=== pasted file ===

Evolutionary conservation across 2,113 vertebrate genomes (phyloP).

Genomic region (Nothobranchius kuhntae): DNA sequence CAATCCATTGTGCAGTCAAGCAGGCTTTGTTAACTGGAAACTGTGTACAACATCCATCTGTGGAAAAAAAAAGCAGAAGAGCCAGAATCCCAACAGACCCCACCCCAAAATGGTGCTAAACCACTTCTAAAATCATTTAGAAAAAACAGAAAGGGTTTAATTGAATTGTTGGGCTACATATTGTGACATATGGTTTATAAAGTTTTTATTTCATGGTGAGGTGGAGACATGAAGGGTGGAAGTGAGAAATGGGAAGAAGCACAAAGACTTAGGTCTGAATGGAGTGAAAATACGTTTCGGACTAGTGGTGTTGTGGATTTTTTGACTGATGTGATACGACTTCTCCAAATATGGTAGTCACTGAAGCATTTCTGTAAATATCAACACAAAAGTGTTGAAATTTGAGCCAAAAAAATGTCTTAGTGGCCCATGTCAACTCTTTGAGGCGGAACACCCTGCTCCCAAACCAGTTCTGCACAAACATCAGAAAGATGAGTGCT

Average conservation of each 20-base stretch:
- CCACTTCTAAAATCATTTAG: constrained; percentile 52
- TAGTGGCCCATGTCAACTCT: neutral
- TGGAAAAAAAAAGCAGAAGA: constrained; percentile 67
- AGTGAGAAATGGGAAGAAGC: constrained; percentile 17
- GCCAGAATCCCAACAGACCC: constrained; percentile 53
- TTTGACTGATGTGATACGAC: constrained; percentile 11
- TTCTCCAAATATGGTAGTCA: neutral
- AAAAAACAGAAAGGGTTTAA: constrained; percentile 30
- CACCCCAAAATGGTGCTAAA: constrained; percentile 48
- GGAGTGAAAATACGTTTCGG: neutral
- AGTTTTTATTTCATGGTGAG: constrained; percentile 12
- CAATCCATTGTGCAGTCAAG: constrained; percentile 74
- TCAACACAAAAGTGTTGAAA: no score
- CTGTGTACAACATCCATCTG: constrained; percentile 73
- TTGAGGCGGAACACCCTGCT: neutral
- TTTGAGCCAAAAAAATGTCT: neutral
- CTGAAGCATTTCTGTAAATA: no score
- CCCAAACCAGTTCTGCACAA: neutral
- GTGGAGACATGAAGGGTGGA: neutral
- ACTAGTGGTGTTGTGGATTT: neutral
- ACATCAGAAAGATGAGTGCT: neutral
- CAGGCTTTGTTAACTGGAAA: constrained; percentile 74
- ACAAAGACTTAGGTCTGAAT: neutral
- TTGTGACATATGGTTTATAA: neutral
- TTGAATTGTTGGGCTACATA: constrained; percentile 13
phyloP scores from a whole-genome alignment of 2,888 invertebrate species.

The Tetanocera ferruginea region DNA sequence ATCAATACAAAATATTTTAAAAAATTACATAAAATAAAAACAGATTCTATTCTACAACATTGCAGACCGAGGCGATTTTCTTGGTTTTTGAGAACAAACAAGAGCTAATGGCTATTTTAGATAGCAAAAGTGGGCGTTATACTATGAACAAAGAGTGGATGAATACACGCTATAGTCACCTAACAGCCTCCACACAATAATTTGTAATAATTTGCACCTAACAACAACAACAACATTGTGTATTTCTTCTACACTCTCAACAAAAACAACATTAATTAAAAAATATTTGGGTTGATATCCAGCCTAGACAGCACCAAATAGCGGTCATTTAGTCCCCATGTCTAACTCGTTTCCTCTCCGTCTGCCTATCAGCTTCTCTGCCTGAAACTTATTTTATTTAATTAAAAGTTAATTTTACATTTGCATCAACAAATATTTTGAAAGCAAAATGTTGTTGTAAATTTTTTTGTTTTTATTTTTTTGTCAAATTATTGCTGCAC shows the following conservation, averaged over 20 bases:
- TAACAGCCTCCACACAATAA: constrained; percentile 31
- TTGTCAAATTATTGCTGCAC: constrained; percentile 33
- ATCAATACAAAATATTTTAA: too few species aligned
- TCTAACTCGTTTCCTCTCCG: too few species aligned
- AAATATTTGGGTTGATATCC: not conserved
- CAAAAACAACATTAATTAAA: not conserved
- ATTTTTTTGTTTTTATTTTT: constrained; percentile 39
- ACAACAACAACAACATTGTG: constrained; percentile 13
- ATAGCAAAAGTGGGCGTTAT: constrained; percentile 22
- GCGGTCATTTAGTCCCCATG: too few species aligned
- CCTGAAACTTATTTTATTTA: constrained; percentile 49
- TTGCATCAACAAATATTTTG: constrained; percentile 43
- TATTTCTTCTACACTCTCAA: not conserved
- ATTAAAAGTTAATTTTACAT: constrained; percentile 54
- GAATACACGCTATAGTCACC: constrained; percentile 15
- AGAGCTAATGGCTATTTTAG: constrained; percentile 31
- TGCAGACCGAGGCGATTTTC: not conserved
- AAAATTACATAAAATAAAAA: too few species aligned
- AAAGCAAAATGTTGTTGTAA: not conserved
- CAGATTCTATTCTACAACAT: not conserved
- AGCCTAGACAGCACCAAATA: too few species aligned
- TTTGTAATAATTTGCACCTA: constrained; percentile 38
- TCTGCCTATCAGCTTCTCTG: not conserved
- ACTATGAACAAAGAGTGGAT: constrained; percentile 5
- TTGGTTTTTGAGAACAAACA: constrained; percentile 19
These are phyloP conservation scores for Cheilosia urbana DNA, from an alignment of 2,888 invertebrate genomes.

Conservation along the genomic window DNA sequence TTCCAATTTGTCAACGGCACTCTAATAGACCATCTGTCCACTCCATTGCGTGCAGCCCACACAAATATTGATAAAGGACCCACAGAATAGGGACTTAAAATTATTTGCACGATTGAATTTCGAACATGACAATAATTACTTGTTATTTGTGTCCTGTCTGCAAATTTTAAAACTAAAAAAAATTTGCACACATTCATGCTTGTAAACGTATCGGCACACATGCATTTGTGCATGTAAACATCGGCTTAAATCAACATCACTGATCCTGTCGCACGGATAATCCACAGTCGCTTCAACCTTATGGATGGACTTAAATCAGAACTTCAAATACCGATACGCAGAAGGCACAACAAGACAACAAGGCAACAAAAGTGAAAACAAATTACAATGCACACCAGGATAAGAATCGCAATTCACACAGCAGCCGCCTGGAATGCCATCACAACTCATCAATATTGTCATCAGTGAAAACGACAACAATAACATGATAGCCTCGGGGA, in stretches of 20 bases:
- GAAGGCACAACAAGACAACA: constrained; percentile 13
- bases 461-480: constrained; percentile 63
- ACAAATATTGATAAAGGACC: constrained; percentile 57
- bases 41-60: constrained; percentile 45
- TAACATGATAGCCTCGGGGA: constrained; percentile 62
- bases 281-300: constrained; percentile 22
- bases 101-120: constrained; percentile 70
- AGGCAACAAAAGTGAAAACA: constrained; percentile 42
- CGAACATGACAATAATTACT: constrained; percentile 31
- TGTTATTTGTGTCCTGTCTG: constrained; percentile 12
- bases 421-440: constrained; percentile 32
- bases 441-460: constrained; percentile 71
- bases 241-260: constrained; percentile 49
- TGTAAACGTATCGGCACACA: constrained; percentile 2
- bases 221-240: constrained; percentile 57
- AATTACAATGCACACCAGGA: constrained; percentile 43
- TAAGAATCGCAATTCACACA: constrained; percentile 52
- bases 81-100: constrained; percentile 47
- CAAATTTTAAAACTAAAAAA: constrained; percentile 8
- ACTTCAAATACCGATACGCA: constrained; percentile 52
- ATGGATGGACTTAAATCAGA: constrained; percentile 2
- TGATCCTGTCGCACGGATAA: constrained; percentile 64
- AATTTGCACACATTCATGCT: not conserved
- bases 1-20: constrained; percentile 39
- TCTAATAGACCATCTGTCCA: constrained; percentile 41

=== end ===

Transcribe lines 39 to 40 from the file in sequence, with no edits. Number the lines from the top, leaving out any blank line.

- ATAGCAAAAGTGGGCGTTAT: constrained; percentile 22
- GCGGTCATTTAGTCCCCATG: too few species aligned